As syndicators pay visits to advertisers and media buyers, their message is one of safety and stability. Place your advertising in our hands, they say, and your spots will air in an environment that offers no surprises.
That staid message might not work well on a dating app, but for buyers trying to figure out how to spend a budget against an ever-shifting media environment, it’s nice to know there’s a safe place to land.
“We are a very reliable option for marketers,” John O’Hara, executive VP of brand networks, Warner Bros. Entertainment, said. “We see that year after year in terms of them returning to us.”
Besides talk, court and game shows, syndication also offers entertainment magazines and off-network animated and live-action sitcoms, all of which reach more than 90% of the country and boast steady ratings. That level of reach is becoming a unique asset as cable loses subscribers to cord-cutting.
“One of the benefits of syndication has always been its reach,” Twentieth Television senior VP and general manager of media sales Jodi Chisarick said. “Cable isn’t really a reach vehicle, it’s a frequency vehicle, but they no longer have that national footprint.”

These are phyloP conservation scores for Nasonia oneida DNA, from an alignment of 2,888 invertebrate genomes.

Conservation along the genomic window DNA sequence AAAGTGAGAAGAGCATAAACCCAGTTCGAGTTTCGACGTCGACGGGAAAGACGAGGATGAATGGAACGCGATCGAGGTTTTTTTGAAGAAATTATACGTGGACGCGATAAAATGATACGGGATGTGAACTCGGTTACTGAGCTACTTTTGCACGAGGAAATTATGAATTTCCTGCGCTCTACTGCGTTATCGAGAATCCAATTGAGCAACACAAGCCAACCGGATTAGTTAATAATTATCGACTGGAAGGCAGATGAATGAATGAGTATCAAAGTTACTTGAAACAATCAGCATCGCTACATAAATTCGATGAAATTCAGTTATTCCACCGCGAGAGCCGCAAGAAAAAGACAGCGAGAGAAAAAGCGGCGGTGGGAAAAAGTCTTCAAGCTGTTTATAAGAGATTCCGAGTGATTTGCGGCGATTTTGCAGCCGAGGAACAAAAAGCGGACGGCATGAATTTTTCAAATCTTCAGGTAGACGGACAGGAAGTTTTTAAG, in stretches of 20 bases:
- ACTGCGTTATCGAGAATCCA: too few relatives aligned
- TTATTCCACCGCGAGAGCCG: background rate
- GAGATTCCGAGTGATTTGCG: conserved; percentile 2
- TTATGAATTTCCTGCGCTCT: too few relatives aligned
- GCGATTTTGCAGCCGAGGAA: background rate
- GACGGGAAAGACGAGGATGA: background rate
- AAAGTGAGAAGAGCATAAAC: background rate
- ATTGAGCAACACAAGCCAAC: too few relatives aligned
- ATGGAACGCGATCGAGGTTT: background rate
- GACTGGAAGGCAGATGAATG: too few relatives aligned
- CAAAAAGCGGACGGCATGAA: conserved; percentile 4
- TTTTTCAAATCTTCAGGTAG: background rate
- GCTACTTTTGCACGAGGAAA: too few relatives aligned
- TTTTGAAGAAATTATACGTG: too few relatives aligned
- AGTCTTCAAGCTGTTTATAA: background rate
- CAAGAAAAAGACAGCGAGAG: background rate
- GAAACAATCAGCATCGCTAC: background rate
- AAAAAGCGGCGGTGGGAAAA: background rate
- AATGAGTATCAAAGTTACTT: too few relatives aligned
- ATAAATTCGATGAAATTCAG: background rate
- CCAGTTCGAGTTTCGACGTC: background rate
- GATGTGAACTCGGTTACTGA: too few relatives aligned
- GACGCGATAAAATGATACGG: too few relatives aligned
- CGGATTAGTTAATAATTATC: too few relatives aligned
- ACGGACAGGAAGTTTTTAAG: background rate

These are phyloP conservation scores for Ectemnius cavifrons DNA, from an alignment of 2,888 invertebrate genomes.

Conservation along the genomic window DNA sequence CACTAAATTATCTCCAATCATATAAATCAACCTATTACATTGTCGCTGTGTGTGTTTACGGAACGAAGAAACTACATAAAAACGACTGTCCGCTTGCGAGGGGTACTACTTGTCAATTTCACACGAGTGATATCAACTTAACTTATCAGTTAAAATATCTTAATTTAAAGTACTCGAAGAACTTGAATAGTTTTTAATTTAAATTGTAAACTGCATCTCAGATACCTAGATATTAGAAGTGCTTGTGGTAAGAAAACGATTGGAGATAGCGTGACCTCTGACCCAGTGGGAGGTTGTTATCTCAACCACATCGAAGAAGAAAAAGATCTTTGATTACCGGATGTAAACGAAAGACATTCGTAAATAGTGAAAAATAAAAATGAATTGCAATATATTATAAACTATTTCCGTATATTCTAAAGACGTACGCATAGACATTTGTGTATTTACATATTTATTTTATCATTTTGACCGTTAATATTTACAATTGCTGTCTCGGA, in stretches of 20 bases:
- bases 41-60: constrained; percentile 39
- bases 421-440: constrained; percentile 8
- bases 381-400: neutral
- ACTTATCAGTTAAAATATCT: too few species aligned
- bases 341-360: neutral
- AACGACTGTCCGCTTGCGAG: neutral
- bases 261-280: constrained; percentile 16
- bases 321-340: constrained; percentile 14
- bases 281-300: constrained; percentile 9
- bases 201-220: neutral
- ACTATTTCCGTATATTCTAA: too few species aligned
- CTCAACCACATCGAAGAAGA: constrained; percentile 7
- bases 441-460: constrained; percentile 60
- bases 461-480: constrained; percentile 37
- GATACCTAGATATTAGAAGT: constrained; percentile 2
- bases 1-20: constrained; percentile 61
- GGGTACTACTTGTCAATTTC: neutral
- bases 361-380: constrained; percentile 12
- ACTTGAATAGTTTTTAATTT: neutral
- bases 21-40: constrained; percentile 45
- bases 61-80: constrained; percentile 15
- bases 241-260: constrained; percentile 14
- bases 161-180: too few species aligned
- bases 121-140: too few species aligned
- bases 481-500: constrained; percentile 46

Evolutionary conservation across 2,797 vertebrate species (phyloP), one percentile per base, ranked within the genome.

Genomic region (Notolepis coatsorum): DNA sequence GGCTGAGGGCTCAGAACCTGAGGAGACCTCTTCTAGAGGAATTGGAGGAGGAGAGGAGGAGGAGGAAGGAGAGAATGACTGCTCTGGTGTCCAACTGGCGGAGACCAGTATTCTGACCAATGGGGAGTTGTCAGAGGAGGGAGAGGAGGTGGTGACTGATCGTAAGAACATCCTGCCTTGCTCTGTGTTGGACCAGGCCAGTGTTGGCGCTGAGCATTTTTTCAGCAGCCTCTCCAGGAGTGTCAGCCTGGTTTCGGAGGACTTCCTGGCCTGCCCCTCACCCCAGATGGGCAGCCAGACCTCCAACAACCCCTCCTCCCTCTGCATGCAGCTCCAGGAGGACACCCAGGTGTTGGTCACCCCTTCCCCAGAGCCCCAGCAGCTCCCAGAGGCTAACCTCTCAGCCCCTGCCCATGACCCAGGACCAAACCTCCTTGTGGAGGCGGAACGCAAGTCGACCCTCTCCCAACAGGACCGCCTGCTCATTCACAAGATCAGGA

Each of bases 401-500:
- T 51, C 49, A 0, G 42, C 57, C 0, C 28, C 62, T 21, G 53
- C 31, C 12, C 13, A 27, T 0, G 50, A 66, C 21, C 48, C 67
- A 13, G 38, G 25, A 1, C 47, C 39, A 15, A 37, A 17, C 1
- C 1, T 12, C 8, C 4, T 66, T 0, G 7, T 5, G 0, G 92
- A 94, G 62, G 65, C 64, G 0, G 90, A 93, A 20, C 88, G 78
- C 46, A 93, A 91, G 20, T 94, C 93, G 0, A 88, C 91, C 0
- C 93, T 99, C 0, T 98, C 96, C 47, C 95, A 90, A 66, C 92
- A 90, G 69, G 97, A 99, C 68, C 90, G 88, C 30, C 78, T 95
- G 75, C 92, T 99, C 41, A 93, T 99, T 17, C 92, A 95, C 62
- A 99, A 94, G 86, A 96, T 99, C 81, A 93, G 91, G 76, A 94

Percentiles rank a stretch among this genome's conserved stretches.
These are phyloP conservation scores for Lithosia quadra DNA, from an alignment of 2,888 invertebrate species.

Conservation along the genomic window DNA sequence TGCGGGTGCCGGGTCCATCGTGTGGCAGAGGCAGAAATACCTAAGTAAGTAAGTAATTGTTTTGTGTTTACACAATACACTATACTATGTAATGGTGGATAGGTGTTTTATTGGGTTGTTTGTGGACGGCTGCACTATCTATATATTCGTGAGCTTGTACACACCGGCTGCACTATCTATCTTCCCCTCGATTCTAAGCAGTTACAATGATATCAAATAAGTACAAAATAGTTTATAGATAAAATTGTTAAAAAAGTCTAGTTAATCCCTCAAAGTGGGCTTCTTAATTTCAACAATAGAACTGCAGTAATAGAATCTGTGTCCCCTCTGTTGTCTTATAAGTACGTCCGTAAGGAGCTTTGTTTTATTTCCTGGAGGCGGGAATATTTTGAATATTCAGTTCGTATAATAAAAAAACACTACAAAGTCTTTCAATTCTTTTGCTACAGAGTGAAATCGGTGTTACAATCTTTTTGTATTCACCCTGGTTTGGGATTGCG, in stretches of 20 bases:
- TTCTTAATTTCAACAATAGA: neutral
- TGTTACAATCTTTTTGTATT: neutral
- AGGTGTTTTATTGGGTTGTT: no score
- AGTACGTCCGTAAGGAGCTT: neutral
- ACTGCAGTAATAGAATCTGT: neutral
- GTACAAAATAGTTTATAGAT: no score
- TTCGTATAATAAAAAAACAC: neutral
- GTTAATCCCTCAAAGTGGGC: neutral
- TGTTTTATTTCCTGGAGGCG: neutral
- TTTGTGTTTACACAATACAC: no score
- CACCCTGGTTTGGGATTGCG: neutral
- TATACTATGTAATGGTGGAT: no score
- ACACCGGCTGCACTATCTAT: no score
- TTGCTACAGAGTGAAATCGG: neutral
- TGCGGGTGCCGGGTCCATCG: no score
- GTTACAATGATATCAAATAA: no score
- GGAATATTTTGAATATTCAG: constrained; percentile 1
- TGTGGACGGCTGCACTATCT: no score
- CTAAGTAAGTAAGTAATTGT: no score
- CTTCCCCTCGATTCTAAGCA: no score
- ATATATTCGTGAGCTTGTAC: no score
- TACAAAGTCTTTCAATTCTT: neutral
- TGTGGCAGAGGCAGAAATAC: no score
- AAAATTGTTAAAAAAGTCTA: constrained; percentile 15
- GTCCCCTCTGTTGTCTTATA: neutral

Off-network sitcoms also have a tried-and-true formula, which is to offer national advertisers an exclusive one-minute pod composed of two 30-second spots in a show’s first break. Syndication has been doing that for years, but NBC just picked up on that idea and showcased it as the “prime pod” in its plan to revamp its ad model. Brand integrations are also continuing to grow as a significant source of revenue for syndicators, with shows such as Warner Bros.’ Ellen DeGeneres, Extra and The Real, Debmar-Mercury’s Wendy Williams and CBS Television Distribution’s Rachael Ray serving as very friendly environments for marketing partners.
This year, Ellen partnered with brands such as Walmart and Cheerios on integrations. Cheerios worked with Ellen on a campaign called “A Million Acts of Good” that rewarded people who are doing good in the world with things like new cars, while Walmart partnered with the show to help send an entire senior class to college — a gift worth $1.6 million.
Said Ellen executive producer Mary Connelly in a sizzle video for ad buyers: “If you’re willing to play with us, if you’re willing to be flexible, we want to be in business with you.”
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Contributing editor Paige Albiniak has been covering the business of television for nearly 25 years. She is a longtime contributor to Next TV, Broadcasting + Cable and Multichannel News. She concurrently serves as editorial director for entertainment marketing association Promax. She has written for such publications as TVNewsCheck, The New York Post, Variety, CBS Watch and more. Albiniak was B+C’s Los Angeles bureau chief from September 2002 to 2004, and an associate editor covering Congress and lobbying for the magazine in Washington, D.C., from January 1997-September 2002.
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